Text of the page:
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Temple Quarter Newsletter: January (Bristol Arena, new developments, Venturefest 2017)

Marjorie Newnham

Happy new year! The past month has been extremely busy in the Enterprise Zone: planning permission has been granted for Phase IV of Paintworks, HMRC have signed an agreement for 3 Glass Wharf and Cattle Market Road has reopened. Last week, it was also announced that the Bristol Arena is now planned for 2020 as a result of the council parting ways with preferred contractor Bouygues UK. We've also taken the opportunity to speak to TCN about their creative workspaces at Temple Studios and Bristol & Exeter House. And, as always, scroll to the bottom of this email for some quick updates, upcoming events and new opportunities. 

Bristol Arena planned for 2020 as council parts ways with preferred tenderer
It was announced last week that, although Bristol City Council has chosen not to progress to a main building contract with Bouygues UK, the project is still going ahead and should be finished by autumn 2020. The council is now actively exploring other options to construct the arena as quickly as possible; the full statement relating to the decision is available on our website

HMRC set to become one of Bristol’s largest employers
Towards the end of last year, HMRC announced that it had formally signed an agreement to lease a building at 3 Glass Wharf for 25 years. With plans to move 1,250 staff from across the organisation to this site, this means that it will become one of Bristol's largest employers - right in the heart of the Enterprise Zone. Find out more on our website

Paintwork Phase IV gets planning permission
On 21 December 2016, Bristol City Council granted planning permission to Phase IV of Paintworks. This phase will see demolition of the Endemol building and partial demolition of building 6, making way for 4 new buildings and public space. These will provide 1,887 square metres of commercial space and 92 residential units, including affordable housing. You can find out more about the development on the Paintworks website

Engine Shed Briefing: Scaling up Inclusively, 24 February
In partnership with the RSA, Engine Shed's first briefing in 2017 will explore how the city region can deliver on the national scale-up agenda while being inclusive and contributing to strengthening its social fabric and resilience. Speakers include Marvin Rees, Mayor of Bristol, and Irene Graham, CEO of the Scale Up Institute. Tickets are free and available online.

Venturefest 2017
Speakers have been confirmed for the launch of Venturefest Bristol and Bath, which will take place on 3 February at Future Space, UWE. Sandra Baer, President of Personal Cities, and Ian Miekle from Innovate UK will start the day, leading into two plenary sessions made up of four speakers and a panel Q&A. Other keynote speakers include Alex Gluhak from Digital Catapult and Paul Williams of Nokia. A drinks reception will follow, and the seminars will run alongside a Smart City Marketplace and Silicon Gorge investor pitching. More information is available on the Venturefest website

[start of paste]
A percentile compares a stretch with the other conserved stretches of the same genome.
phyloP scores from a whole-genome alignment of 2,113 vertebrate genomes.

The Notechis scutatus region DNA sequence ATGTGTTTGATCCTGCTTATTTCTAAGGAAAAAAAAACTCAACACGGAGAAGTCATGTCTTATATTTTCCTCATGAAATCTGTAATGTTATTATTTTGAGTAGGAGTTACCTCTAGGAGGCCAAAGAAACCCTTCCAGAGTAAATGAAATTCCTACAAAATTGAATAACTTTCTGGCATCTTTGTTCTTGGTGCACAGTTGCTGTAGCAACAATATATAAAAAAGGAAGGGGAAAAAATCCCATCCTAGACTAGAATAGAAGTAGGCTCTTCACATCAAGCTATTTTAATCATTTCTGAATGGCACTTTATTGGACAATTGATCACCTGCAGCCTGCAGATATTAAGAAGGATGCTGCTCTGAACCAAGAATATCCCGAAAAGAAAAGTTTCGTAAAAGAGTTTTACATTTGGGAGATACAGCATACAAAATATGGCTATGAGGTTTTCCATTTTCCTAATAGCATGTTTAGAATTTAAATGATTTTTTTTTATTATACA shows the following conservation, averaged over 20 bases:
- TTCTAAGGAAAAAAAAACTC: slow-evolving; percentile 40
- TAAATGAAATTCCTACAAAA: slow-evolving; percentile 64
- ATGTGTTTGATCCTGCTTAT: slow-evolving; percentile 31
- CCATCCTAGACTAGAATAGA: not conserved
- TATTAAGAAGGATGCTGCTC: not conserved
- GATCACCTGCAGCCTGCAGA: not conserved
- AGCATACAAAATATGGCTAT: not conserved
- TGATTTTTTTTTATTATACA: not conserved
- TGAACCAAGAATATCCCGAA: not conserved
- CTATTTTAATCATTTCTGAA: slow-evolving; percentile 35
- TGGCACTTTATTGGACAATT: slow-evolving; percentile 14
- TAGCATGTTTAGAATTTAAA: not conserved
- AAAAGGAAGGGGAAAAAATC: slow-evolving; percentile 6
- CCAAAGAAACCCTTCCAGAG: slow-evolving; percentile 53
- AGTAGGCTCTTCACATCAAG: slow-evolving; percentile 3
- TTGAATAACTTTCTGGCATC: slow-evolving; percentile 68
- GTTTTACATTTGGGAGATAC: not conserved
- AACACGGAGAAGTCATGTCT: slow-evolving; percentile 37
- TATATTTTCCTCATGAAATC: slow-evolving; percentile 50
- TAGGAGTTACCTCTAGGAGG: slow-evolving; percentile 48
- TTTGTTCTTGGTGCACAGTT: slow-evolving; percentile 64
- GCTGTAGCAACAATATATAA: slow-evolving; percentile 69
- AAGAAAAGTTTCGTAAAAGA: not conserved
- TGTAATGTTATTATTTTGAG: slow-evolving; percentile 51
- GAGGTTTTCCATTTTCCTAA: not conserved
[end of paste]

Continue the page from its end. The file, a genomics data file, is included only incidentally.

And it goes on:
Quick updates

The world would be $1.1 trillion richer if it treated its young people more like Germany does

Marjorie Newnham

Just 10% of people aged 20-24 are out of work or not in school in Germany. As befits Germany’s reputation for efficiency and industrial success, this is one of the lowest levels in the world. If all 35 OECD countries reduced youth unemployment to German levels, the economic gain would be $1.1 trillion, according to a study by PricewaterhouseCoopers.

Switzerland ranks top in PwC’s “Young Workers Index,” which compares eight different measures of employment and education. Germany comes second. The US is number 10 on the list and the UK is 21st. Southern Europeans have fared the worst, showing the long-lasting impact that the financial crisis and European debt crisis have had on young people there. Italy came in last on the index, where 35% neither have jobs nor are in school. If Italy improved to Germany’s level, its GDP could increase by $156 billion, the report said. A separate report published last week showed that one in 10 Italians under 34 are living in poverty.

Table can be seen here

Why do countries like Germany and Switzerland perform so much better? Their governments run “dual educational systems” that incorporate vocational training into formal education to better prepare young people for jobs–businesses also actively target young people. In Germany a Vocational Training Act has provided 500,000 company-based training contracts a year. Finally, Germany and Switzerland recruit people from a wider variety of economic backgrounds by reducing informal hiring and the use of qualifications as a filter in the recruitment process.

The PwC report highlights the UK, where 17% of young people aren’t in work, school or training. If that fell to 10%, Britain could add £45 billion ($65 billion) to its economic growth, or 2.3% of GDP, the report said. Part of the problem in the UK is the social stigma attached to vocational training; apprenticeships aren’t considered valid career paths. This has helped create a gap between the skills the UK needs and the ones its young people have. Between 2005 and 2010, 59% of graduates were in jobs that didn’t require a degree.